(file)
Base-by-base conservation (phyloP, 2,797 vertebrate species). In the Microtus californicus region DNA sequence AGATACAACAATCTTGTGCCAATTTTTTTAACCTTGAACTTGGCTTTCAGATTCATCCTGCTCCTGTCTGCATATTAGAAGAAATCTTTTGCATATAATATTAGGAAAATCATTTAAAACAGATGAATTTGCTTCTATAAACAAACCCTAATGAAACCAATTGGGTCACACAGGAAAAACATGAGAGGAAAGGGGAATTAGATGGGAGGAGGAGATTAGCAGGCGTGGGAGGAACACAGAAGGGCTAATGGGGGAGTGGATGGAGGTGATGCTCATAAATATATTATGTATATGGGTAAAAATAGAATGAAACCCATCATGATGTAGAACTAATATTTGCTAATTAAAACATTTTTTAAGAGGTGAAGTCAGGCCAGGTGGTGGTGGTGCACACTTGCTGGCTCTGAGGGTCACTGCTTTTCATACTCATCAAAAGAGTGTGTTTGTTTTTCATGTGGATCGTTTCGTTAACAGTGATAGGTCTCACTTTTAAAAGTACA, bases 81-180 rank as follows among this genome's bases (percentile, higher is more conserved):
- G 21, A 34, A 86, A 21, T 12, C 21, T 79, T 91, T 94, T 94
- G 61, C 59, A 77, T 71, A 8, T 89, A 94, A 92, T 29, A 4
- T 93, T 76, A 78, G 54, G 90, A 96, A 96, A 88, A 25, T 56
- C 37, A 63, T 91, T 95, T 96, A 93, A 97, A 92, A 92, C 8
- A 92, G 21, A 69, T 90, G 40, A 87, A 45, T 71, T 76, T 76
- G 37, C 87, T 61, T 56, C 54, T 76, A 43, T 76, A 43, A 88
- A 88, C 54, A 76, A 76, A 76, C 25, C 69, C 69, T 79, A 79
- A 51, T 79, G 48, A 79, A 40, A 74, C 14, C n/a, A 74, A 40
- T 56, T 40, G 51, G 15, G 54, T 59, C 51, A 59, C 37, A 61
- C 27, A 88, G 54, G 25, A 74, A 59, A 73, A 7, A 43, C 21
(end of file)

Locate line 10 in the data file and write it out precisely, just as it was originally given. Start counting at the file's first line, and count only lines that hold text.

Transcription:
- T 56, T 40, G 51, G 15, G 54, T 59, C 51, A 59, C 37, A 61